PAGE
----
The computer maker said profits fell to $472 million, or 24 cents a share, for the quarter ended July 31. That's down from $616 million, or 31 cents a share, the same period a year ago. Revenue dropped 22% to $12.8 million from $16.4 million a year ago.
Dell's year-to-year results were an improvement over the fiscal first quarter, which saw profits plummet 63% from the year before and revenue fall by 23%. Quarter to quarter, sales rose 3% in the fiscal second quarter "amid stabilizing spending on information technology," the company said.
For the rest of the year, CEO Dell said sales trends were encouraging. "If current demand trends continue, we expect revenue for the second half of the year to be stronger than the first half," Dell said in a statement.
Within product categories, Dell took its biggest hit in sales to large corporations. Revenue in that category fell 32% from a year ago to $3.3 billion. Dell's consumer business fared better, falling 9% from a year ago to $2.9 billion.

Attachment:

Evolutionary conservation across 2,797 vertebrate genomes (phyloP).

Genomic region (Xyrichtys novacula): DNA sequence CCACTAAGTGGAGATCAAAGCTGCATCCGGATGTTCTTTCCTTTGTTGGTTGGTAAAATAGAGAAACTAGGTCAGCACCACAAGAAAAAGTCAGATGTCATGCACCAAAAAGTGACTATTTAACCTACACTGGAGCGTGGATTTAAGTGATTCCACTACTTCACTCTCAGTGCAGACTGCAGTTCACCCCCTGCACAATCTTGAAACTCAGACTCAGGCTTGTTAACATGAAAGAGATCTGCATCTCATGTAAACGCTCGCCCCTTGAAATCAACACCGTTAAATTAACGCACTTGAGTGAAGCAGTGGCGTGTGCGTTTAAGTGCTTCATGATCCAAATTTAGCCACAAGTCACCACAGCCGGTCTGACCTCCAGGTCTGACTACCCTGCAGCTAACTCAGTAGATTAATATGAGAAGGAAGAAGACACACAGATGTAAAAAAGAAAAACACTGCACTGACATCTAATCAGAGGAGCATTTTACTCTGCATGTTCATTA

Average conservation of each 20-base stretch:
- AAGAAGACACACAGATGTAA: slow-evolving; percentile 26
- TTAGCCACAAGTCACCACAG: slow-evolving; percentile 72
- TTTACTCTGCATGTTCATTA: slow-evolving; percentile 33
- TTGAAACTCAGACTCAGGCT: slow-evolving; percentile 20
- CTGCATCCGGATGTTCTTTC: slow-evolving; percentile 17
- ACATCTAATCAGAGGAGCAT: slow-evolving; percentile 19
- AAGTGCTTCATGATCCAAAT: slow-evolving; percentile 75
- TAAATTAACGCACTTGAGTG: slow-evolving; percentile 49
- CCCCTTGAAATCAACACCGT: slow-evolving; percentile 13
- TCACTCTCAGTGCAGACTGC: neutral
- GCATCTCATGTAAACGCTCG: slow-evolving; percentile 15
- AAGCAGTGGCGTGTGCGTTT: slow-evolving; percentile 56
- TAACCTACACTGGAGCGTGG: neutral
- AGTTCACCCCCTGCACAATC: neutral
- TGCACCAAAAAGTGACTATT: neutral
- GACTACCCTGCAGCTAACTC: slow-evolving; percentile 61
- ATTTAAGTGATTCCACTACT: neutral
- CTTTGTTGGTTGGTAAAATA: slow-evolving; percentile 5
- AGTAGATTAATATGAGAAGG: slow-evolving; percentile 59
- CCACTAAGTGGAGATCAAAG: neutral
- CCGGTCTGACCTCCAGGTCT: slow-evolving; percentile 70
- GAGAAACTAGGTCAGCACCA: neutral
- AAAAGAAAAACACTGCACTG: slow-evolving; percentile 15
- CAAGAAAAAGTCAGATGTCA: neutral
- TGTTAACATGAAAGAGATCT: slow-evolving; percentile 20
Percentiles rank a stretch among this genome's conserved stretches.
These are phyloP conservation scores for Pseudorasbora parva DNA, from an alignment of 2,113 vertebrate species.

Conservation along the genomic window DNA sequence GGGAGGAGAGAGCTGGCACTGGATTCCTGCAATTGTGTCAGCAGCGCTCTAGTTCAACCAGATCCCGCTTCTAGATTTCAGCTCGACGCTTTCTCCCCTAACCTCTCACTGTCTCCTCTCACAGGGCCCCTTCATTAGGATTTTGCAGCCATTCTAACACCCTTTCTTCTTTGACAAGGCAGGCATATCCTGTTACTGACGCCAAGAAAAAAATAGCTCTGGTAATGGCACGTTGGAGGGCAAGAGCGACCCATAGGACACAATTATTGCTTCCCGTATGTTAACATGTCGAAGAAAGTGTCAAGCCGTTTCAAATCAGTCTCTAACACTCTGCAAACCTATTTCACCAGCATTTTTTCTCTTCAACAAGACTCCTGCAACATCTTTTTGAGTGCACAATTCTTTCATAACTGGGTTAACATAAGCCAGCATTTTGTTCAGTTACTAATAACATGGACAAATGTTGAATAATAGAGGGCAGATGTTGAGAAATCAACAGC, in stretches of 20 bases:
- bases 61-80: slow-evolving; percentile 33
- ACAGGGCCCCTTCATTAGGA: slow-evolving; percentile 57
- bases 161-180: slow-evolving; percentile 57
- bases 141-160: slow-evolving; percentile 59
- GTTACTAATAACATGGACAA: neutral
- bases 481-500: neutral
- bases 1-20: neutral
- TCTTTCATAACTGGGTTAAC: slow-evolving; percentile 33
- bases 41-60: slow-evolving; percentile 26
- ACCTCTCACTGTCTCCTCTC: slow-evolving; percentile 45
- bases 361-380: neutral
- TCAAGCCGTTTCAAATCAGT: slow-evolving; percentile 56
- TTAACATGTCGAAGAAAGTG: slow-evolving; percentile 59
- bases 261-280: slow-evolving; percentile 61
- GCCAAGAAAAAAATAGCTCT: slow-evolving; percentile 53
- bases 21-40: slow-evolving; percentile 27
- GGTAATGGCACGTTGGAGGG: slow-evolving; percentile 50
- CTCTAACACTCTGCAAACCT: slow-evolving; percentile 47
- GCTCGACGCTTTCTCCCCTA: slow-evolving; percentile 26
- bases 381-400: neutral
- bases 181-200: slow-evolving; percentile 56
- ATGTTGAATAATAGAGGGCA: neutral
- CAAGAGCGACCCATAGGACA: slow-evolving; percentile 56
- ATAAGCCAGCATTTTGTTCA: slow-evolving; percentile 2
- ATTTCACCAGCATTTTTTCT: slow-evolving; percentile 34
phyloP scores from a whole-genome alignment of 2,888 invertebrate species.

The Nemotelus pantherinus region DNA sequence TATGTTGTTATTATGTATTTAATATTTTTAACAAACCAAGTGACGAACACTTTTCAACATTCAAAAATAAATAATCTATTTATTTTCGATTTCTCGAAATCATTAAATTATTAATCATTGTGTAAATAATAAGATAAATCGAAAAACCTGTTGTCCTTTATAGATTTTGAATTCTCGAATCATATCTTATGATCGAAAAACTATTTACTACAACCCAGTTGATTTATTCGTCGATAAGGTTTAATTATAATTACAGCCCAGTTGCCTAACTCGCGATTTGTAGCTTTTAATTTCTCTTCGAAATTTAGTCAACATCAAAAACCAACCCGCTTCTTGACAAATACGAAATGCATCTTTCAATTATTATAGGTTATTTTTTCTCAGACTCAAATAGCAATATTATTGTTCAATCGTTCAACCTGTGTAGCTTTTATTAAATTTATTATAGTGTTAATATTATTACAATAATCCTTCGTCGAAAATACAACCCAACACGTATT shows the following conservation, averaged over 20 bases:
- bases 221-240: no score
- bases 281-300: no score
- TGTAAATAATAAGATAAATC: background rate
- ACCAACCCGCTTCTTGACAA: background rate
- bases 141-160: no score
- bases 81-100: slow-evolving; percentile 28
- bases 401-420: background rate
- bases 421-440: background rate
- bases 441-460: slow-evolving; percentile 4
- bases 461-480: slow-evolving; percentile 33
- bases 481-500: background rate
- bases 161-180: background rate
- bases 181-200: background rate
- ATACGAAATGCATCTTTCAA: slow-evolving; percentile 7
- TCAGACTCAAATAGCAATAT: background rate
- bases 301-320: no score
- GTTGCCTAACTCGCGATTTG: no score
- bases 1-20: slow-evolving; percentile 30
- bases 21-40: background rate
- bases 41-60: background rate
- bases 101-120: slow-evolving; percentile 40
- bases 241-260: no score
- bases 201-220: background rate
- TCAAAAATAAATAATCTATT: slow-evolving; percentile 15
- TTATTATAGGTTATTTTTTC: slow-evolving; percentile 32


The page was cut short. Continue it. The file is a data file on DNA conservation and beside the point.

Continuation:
Despite efforts to grow its services business, Dell remains primarily a computer maker. As a result, the company has been hit hard as PC sales in general have dried up globally in the economic downturn. However, Dell's expectations of a stronger second half is in line with projections from analyst firm Gartner, which expects growth in PC sales to resume in the fourth quarter following declines in the first three quarters.
Dell executives told financial analysts during a teleconference that the company is expecting companies and consumers who avoided Windows Vista and are still running the older Windows XP to start replacing their systems after Microsoft ships Windows 7 Oct. 22. The new OS, which unlike Vista has gotten strong reviews, coupled with an improving global economy is expected to boost sales. Within businesses, the replacement cycle is expected to start in earnest in 2010.
For the fiscal third quarter, Dell did not provide guidance, but said it expects "seasonal demand improvements" from the consumer and U.S. federal government businesses.
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